a distance of 100 meters.

     U-boat - These indicators display your U-boat's current
Speed (in knots), Course (compass heading), and Depth (in

     Target - These indicators display the current estimated
Speed, Course, and Range (in meters) of the selected target
vessel.  Estimate accuracy varies with crew experience, your
selected Combat level, and how long the target is selected.  To
select a target ship from the tactical chart, click on it.  (You
can also select the ship from the Periscope or Binoculars.)  The
selected ship will be marked with a red cross, and its estimated
target data will be input to all ready torpedoes.

     Periscope - If you have selected Limited Visibility, your
target data will "fade" when you submerge unless you regularly
check the periscope or surface to keep the contact current.  To
have your watch officer raise or lower the periscope from the
chart and update the contacts, press [ALT + P] - you will see a
periscope icon on the upper right of the chart as long as the
scope is up.  Press [ALT + P] again to lower it.

NOTE:  Don't leave the periscope up, or it will be spotted.

     Strategic Chart

     The Strategic chart shows you events on an oceanwide scale,
and allows you to plot a course to join up or avoid them.
                                                                    Page 15

     Coordinates - The chart will display the latitude,
longitude, and Kriegsmarine patrol quadrant coordinates of your
current mouse cursor position whenever you click on the chart. 
Use this feature to fix your position and plot courses.

     Zoom - As in the tactical chart, click on the Magnifying
Glass buttons to zoom the chart scale in "+" and out "-".

     Scroll buttons - To center the chart on your sub, click on
the U-boat button.  To scroll the chart North, South, East, or
West, click on the corresponding arrow buttons surrounding the U-
boat.  The inner arrows scroll slowly, and the outer arrows
scroll quickly.

     Set Course - These buttons allow you to plot courses all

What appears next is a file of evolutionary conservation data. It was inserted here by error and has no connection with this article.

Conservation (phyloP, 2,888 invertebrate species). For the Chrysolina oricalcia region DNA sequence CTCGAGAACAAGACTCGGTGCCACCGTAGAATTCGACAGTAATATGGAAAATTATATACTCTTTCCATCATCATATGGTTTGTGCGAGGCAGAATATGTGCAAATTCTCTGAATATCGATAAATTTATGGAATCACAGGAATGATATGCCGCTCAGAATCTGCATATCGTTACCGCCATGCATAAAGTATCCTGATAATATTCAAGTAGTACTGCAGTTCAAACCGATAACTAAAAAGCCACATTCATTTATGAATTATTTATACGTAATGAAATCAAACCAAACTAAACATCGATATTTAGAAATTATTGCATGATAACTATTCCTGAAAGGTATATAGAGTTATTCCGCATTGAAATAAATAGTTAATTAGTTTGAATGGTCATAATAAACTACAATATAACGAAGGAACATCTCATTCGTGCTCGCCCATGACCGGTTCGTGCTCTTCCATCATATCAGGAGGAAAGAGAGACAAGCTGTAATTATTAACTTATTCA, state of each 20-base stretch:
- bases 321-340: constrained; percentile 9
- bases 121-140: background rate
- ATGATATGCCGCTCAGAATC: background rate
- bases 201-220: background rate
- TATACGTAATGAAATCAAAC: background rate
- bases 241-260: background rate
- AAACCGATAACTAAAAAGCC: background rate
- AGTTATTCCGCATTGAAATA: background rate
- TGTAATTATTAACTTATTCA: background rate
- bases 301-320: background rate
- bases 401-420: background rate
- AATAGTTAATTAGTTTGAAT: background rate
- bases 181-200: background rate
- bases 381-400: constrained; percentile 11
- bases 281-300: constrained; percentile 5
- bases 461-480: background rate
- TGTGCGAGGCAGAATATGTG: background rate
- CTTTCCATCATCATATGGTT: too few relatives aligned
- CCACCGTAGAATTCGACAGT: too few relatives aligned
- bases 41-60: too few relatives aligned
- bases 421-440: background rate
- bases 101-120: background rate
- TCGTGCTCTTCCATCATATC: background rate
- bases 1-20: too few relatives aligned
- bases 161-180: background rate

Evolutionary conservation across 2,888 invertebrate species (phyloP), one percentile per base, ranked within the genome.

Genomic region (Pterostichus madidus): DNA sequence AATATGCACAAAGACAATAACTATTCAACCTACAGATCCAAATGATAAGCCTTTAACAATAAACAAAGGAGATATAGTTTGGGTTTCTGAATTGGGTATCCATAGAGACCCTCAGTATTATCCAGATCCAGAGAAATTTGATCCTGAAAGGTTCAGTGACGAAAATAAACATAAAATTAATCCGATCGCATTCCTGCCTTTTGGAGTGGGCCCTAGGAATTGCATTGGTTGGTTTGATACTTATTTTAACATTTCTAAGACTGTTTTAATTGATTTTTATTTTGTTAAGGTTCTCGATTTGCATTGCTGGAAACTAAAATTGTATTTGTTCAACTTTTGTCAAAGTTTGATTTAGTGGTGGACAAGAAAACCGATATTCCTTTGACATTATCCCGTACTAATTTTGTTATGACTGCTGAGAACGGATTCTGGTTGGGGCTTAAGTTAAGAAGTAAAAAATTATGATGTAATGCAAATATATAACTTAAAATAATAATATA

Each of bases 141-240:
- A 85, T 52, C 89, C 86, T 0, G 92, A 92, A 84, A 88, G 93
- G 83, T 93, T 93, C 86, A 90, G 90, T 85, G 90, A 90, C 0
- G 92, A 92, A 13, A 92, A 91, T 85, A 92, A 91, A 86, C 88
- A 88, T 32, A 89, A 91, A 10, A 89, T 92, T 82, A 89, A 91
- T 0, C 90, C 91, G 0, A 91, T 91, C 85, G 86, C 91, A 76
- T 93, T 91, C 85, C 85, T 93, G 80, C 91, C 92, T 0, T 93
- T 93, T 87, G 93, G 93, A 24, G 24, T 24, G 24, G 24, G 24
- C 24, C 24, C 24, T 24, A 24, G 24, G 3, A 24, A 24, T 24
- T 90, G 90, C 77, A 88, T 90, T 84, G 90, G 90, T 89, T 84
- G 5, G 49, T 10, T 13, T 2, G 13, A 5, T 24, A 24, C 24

around the North Atlantic.  You draw a course as a series of
legs, or line segments, with the Plot function.

     Plot - To set a course, first change the Zoom level to where
you can see your destination.  Click the Plot button.  Now when
you move the mouse cursor, you will see a line stretching between
the cursor and your boat's current location.  At lower left, the
chart will now display the cursor's location in longitude,
latitude, and Kriegsmarine patrol quadrant, and the Plot button
will now read Enter.

     Ideally, you can plot a straight line course to your
destination.  (Prevailing winds and currents are not factors.) 
However, you will usually have to plot the course in segments
(legs) to avoid enemy coastlines, aircover, or formations.  As
you move the cursor to the next navigation waypoint, a valid
course is shown with a light gray line.  (If the line crosses
land, it turns red.)  Click at the waypoint, and the line turns
dark gray to set the course for that leg.  Continue setting
waypoints until you have plotted the course to your destination. 
To lock in the course, right-click the final waypoint or click on
the Enter button.

     Your boat will now undertake that course until you interrupt
with new orders or reach your destination.  You can use the Clock
to compress time on your journey; it returns you to normal time
if your lookouts spot a target or threat.  Note:  Your navigator
will inform you of arrival at your destination, but your boat
continues on its last heading and speed until you give new

     Resume - If your U-boat's course is interrupted (you spot a
target or are jumped by aircraft, for example), you may return to
your course afterward by clicking on the "Resume" button.

     Clear - To erase a set course, click on the Clear button.                 
                                                  Page 16

     Strategic Chart Symbols:

     .    Your U-boat is a red square.  Click the U-boat button
          to center the map on your sub.

     .    Other U-boats appear as light yellow squares.

     .    Enemy convoys and warships appear as black or gray
          squares.  Black squares indicate current, reliable
          contacts.  At easy Combat levels, contact courses are
          displayed as white lines.  At more difficult Combat
          levels, the course plots disappear, and the black
          contacts soon fade to gray (become less reliable) if
          not updated by new intercepts or shadowing reports.

     .    Enemy air bases appear as blue squares.  Each base is
          surrounded by a blue circle indicating the reported
          scope of its air patrols.  (As escort carriers become
          more common later in the war, you can expect air attack